Today in History – January 1, 1853 – The world’s first practical steam-powered fire engine made its debut.
In the spring of 1852, Abel Shawk, Alexander Bonner Latta, and Miles Greenwood began construction on the first practical steam-powered fire engine. While other fire engines had existed, theirs was significantly faster, being able to pump water in a mere ten minutes. Once finished they presented their engine to Cincinnati Fire Department on January 1st, 1853 (their own city). This engine was nicked name ‘Uncle Joe Ross’ and with the success of this and other steam powered fire engines, the City of Cincinnati went on to create the first professional fire department in the United States.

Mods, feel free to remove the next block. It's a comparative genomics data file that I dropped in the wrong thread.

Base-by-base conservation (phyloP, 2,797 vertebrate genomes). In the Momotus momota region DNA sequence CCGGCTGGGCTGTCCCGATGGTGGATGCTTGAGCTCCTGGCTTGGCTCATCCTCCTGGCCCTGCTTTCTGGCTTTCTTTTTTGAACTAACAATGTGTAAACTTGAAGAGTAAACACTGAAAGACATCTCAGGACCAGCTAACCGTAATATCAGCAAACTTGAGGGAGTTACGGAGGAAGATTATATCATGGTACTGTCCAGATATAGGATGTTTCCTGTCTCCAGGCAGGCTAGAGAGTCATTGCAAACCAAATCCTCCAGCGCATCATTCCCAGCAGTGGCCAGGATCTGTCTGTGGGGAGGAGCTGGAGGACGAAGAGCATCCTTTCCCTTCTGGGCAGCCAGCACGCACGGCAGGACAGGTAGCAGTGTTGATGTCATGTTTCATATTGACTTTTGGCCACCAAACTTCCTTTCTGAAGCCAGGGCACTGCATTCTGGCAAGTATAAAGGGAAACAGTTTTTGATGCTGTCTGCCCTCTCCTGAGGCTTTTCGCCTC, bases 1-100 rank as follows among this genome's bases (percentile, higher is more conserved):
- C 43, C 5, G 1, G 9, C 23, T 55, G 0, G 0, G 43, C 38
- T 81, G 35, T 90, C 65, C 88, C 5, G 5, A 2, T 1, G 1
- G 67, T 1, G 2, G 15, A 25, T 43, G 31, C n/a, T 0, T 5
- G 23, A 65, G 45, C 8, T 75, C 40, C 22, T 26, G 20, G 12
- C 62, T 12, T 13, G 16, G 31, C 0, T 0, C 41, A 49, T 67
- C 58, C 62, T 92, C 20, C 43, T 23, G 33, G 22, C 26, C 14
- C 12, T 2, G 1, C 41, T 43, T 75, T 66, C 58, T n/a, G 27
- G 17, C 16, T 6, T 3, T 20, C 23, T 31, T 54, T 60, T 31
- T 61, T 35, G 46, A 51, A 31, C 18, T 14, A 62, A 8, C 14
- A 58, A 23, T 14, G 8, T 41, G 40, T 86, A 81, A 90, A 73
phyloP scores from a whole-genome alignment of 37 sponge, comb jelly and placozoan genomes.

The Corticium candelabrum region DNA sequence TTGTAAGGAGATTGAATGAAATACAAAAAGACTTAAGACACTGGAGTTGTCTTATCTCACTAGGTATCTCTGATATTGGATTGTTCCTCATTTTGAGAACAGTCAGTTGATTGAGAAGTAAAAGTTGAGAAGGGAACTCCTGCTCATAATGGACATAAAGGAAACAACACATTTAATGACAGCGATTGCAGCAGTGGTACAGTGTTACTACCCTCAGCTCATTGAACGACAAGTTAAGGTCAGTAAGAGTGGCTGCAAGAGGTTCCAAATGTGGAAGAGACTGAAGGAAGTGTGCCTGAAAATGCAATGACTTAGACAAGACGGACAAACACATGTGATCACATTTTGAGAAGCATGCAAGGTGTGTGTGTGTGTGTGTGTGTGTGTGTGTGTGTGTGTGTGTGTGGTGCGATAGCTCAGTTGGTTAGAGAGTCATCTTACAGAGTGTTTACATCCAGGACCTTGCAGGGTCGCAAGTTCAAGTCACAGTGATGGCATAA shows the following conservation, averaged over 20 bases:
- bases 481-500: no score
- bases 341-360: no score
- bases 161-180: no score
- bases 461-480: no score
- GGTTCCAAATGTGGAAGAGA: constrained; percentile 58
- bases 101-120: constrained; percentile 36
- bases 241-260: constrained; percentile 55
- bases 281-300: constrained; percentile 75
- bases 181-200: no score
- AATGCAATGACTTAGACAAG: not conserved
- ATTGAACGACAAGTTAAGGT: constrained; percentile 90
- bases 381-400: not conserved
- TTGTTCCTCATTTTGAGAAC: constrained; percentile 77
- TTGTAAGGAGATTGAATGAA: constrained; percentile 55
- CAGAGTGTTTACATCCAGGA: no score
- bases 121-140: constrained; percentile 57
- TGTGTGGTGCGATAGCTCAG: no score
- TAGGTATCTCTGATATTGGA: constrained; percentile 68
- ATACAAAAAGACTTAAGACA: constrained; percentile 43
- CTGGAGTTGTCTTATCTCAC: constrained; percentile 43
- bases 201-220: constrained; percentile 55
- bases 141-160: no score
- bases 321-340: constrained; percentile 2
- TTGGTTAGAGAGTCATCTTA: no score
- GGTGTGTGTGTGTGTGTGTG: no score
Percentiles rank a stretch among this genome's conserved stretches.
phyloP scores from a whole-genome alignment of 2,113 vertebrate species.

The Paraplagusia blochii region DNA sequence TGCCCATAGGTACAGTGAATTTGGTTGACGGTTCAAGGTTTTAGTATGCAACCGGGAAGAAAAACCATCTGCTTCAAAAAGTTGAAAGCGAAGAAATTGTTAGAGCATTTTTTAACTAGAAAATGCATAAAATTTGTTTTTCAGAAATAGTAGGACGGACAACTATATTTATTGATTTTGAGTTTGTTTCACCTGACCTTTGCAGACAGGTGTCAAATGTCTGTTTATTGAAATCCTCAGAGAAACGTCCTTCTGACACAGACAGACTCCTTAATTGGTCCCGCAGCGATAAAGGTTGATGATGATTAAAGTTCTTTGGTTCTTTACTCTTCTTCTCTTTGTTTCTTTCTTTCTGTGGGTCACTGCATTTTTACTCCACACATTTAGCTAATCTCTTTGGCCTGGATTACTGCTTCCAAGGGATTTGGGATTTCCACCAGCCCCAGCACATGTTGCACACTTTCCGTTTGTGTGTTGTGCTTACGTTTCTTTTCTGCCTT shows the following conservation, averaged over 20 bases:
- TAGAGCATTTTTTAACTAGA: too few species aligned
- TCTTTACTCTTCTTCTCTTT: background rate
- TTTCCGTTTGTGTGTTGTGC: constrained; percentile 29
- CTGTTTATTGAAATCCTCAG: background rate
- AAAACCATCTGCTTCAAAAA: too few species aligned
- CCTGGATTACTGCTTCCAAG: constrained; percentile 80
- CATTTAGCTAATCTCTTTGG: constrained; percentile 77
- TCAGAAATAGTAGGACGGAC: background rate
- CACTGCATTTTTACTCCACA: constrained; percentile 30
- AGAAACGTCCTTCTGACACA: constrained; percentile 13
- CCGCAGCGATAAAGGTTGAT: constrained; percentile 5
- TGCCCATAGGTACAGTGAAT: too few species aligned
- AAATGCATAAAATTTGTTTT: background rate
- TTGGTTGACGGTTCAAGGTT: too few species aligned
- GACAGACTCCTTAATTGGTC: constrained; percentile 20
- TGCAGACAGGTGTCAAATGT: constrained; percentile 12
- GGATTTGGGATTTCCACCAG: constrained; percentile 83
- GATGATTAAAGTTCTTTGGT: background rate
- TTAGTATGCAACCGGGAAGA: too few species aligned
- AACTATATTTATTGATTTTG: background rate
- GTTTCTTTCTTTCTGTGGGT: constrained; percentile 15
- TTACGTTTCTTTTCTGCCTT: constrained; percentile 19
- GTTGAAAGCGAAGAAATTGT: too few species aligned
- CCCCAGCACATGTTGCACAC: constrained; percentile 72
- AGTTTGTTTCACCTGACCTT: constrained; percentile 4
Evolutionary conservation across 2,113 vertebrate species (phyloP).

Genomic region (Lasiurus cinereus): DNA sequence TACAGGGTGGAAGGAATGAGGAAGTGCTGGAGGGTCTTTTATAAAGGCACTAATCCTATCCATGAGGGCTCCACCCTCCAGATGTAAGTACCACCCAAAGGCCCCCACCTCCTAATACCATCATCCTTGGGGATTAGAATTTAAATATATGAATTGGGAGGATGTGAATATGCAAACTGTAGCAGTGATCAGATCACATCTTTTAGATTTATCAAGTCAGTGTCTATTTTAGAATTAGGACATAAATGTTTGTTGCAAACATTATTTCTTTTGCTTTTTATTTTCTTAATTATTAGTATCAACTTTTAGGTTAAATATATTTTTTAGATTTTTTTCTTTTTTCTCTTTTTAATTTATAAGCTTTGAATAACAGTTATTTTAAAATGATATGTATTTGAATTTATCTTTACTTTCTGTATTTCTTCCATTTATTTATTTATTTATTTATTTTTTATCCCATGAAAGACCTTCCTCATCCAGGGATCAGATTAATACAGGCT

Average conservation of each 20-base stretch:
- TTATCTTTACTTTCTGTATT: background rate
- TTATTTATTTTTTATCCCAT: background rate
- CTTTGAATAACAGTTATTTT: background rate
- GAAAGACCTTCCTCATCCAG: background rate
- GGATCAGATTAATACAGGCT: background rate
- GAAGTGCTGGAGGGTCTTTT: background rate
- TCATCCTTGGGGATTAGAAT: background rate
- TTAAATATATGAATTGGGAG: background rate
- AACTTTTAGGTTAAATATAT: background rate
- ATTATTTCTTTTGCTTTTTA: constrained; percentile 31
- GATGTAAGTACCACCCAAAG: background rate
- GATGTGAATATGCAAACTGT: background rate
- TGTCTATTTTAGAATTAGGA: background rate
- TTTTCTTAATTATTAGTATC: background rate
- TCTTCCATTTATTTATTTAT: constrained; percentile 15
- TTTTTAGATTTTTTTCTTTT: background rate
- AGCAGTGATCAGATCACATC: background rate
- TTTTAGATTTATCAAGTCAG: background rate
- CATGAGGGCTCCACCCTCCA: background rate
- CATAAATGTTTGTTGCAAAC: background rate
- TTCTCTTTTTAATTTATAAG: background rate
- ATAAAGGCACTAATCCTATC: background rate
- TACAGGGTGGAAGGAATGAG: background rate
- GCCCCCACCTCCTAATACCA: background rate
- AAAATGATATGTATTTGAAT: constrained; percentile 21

For more information, see the Engineering Pathway’s resources on fire-engines, fire-fighting and steam. For related educational resources, visit the Mechanical Engineering Education disciplinary community.